Most schools did respond, but not with the requested information.  In fact, several individuals requested complete anonymity concerning any communication between themselves and CHEA. To be connected to providing the requested information and make it available for public consumption is just too professionally risky.  CHEA now realizes it was wrong to request that information from publicly recognized leaders.
But without transparency about the true state of things how can we effect change at our schools that will benefit our careers and Catholic higher education in general?  Two solutions seem to be available: 1) If every Catholic school provides the above information (and perhaps more directly damaging information about practices at its school), then the rules of the game change since administrations will now know that such practices are commonplace and the likelihood of being punished for participating in an industry wide practice will diminish, 2) create a safe haven where anonymous dumping of information cannot be traced back to its source, but the information is accessible for all to see.  CHEA will now make option number two a reality.  Personnel from any school will be able to post information on the CHEA “Information Dump” in a way that it cannot be traced to its source.  We cannot claim credit for this idea. In February 201 3, CHEA linked to a story about Gustavus Adolphus College (see here) where an information dump was created that empowered their faculty to effect real change at the college.
No doubt downsides remain. Schools that choose to provide information when other schools do not provide such information run the risks of having such information negatively affect: hiring, funding opportunities for research, potential donors, accrediting agencies and the like.  As well, non-sourced and untraceable information invites reporting abuses.  Indeed, scholarly activity eschews not citing one’s sources, so this solution seems at odds with established academic practice.  However, our quest for a better workplace is not solely an academic matter. It seems reasonable to trust in the intentions of those individuals who dump information and the critical thinking skills of the people who choose to access this information.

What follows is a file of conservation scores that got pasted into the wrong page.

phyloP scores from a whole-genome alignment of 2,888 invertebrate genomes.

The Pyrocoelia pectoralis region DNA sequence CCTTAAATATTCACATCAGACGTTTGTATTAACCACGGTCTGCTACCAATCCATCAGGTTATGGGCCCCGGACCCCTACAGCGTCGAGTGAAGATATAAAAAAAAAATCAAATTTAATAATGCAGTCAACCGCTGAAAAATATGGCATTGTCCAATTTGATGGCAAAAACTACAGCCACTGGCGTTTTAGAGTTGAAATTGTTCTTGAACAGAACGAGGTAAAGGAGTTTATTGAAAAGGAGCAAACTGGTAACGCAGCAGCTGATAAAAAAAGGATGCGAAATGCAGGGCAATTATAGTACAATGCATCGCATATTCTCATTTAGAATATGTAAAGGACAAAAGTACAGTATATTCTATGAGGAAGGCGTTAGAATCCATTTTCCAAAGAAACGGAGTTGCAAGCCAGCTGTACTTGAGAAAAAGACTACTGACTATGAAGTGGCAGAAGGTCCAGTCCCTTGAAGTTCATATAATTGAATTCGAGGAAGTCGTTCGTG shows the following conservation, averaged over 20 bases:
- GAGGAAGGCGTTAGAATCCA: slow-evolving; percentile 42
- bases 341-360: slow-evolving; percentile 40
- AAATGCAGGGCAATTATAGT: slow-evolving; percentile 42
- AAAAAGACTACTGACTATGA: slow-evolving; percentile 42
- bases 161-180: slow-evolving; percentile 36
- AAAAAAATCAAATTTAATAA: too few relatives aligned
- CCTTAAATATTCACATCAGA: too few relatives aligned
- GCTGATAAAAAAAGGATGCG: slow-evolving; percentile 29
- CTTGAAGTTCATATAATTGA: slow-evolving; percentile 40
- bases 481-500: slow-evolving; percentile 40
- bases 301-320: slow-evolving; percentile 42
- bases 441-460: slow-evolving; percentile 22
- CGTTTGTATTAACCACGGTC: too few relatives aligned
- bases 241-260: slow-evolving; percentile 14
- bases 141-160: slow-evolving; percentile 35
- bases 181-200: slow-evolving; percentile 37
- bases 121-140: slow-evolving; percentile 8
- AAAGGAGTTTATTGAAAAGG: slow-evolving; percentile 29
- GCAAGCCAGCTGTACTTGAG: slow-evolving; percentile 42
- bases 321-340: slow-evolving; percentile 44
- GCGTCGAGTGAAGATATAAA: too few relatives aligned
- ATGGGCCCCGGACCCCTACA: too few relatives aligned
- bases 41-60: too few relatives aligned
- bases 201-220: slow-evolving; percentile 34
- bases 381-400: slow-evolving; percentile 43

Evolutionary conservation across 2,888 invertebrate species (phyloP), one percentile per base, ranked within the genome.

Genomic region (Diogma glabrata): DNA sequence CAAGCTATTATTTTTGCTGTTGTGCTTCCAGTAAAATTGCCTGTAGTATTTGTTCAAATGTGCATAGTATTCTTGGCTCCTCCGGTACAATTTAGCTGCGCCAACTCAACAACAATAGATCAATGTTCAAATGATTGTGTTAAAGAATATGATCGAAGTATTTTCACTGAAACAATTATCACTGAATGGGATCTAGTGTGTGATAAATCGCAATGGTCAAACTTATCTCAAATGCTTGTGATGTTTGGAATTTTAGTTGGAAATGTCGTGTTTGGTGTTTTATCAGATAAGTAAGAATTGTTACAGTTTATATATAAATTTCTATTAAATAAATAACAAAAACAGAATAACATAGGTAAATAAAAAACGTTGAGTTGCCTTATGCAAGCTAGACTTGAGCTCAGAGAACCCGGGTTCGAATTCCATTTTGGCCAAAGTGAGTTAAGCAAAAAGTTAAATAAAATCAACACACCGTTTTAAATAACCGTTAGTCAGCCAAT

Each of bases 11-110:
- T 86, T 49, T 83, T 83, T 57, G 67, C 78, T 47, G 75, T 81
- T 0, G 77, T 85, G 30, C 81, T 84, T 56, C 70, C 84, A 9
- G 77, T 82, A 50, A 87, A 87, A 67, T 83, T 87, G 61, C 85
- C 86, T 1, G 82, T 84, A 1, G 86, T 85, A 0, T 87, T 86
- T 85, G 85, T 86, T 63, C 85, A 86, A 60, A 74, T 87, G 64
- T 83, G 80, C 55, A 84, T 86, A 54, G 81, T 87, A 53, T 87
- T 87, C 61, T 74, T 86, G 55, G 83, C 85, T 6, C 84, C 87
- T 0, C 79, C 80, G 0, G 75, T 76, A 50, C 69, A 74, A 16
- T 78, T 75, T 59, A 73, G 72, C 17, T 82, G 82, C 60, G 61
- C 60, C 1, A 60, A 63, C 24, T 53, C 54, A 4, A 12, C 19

Finally, CHEA is requesting a dialogue with Catholic academe about the value of such an information dump before it is launched.  Criticisms of what is written above and new ideas are welcomed.  Please get involved.
John H. Sceski, Ph.D.
Managing Editor

Monday, December 2, 2013

Cringing Again-OSHA Inaugurates New Faculty Protections

I'd just like to take this opportunity to welcome myself back to this space, and to note that I've been doing some very dangerous work lately 1) trying to recall my username and password, and 2) researching the increasingly bizarre claims of our higher education leaders. But there is hope: check out the OSHA info on "temporary workers."

The OSHA site features info on the Protection of Temporary Workers: God Bless Big Government!
Who knew they were trying  to protect adjunct and contingent faculty from noxious fumes (from DOE?)? 

I expect to shortly have a decent source of oxygen, and will be posting again regularly, just as soon as all the hoses and other gear are properly installed.